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Factors Affecting Off-farm Employment of Small Farmers in Peshawar Valley

Haidar Ali*, Malik Muhammad Shafi and Noor Paio Khan

Institute of Development Studies, Faculty of Rural Social Science, The University of Agriculture, Peshawar, Pakistan

*Corresponding Author:
Ali H
Institute of Development Studies
Faculty of Rural Social Science
The University of Agriculture
Peshawar, Pakistan
Tel: +923339350722
E-mail: [email protected]

Received Date: March 23, 2017; Accepted Date: April 05, 2017; Published Date: April 11, 2017

Citation: Ali H, Shafi MM, Khan NP (2017) Factors Affecting Off-farm Employment of Small Farmers in Peshawar Valley. Arts Social Sci J 8: 262. doi:10.4172/2151-6200.1000262

Copyright: © 2017 Ali H, et al. This is an open-access article distributed under the terms of the Creative Commons Attribution License, which permits unrestricted use, distribution, and reproduction in any medium, provided the original author and source are credited.

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The present study investigated the factors affecting off-farm employment of small farmers in Peshawar Valley. A sample of 201 small farmers was selected using random sampling technique and data were collected through a pretested interview schedule. This study focuses on two selected districts i.e. Peshawar, and Charsadda. Four villages were selected two each from the sampled districts. Analysis showed that the coefficients of household size, educational level of the sampled respondent, age of the sample small farmer, were positively related to the off-farm employment, while farm area operated was negatively but significantly related to off-farm employment. Similarly the small farm households of developed villages perform more off-farm employment than the small farm households of underdeveloped villages. This could be associated to the developed means of transport and communications, better education facilities, market facilities as well as availability of off-farm jobs locally. In developed villages of two districts, average per month income of sample small farmers from farm output was higher than the undeveloped villages of these districts due to the high sale price of vegetables grown on large area and more milk production. Similarly, in developed villages income from off-farm employment was more than undeveloped villages. Because large number of family labors of sample respondents were working on high paid jobs or employed else or selfemployed and thus contributed a good amount to their family’s income. The study recommends that unemployment in the agriculture sector is likely to increase with the decrease in the size of holdings. To generate off-farm employment opportunities agro based industries seems to potential area. Simultaneously there is need for initiating skill development programs.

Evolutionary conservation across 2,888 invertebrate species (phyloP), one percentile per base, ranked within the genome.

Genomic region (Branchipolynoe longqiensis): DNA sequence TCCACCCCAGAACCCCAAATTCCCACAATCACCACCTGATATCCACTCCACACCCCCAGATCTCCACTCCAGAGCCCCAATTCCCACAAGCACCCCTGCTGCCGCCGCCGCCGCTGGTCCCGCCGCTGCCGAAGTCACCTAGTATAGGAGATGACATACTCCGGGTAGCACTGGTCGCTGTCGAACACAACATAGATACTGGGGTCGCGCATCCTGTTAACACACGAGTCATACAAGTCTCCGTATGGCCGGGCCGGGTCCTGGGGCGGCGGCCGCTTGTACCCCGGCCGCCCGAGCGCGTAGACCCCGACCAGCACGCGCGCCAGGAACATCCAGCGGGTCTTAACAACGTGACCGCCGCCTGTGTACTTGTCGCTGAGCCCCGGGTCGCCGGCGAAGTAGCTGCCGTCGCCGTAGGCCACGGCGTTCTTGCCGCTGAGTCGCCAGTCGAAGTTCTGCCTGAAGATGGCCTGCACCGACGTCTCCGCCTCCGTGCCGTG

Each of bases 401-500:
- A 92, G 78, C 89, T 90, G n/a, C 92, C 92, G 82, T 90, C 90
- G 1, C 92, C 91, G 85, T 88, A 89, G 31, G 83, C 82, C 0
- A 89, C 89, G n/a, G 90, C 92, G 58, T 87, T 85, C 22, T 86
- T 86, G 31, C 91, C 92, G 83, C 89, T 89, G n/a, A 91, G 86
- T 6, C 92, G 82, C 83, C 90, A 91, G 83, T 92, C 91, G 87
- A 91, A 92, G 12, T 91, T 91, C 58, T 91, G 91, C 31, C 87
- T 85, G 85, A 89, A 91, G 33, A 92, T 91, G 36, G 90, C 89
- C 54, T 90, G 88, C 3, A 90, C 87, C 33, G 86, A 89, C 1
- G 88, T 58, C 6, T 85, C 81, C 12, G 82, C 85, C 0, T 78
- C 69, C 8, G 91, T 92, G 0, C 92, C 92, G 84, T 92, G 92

Off-farm employment; Heteroscedasticity corrected model; Small farmers; Peshawar valley; Khyber Pakhtunkhwa; Developed and underdeveloped villages; Multicollinearity; White test


Most small farm households in the world are located in the countryside, where both institutional and physical infrastructure bounds their enlargement. Lack of access to proper roads, for example, limits the ability of a farmer to transport inputs, products and also access to information. The infrastructure is generally poor, markets for agricultural inputs and outputs are often lacking and unreliable for small farm holder. This means that the acquisition of agricultural resources is difficult and the supply of services for the market is also limited. On the other hand it must be recognized that there are risks associated with participation, which means that the markets offer both opportunities and pressures for small farm households [1].

Low level of education, land fragmentation, large household size and livestock are one of the key factors limiting the growth of agriculture for small farm households in African countries. These important factors will force small farm households to grow their own food and less fresh products that cause lower productivity [2].

In most developing countries non-farm activities are playing vital role in livelihood strategies among rural households. In developing countries rural employment’s share in the off-farm sector varies from 20% to 50% [3].

In Pakistan, small farmers (<12.5 acres) are occupied 30.5 million acres out of the total 47.58 million acres of farm area. Out of the total number of farms small farmers represent 93.12%, accounting for 61.4% of the total agricultural area [4].

The main objective of the study is to identify the determinants (i.e. household size, level of education of household head, age of the household head and farm size operated) of off-farm employment among small farm households in the Peshawar valley of Khyber Pakhtunkhwa. As the Valley constitutes 5 districts namely Peshawar, Charsadda, Mardan, Nowshehra and Swabi out of which 2 namely Peshawar and Charsadda were selected for the present study. Because most of the farm families have small land holdings and their average size of holding is around 2.03 hectare [5]. Small farm households also keep livestock for supplementing their family income.

Materials and Methods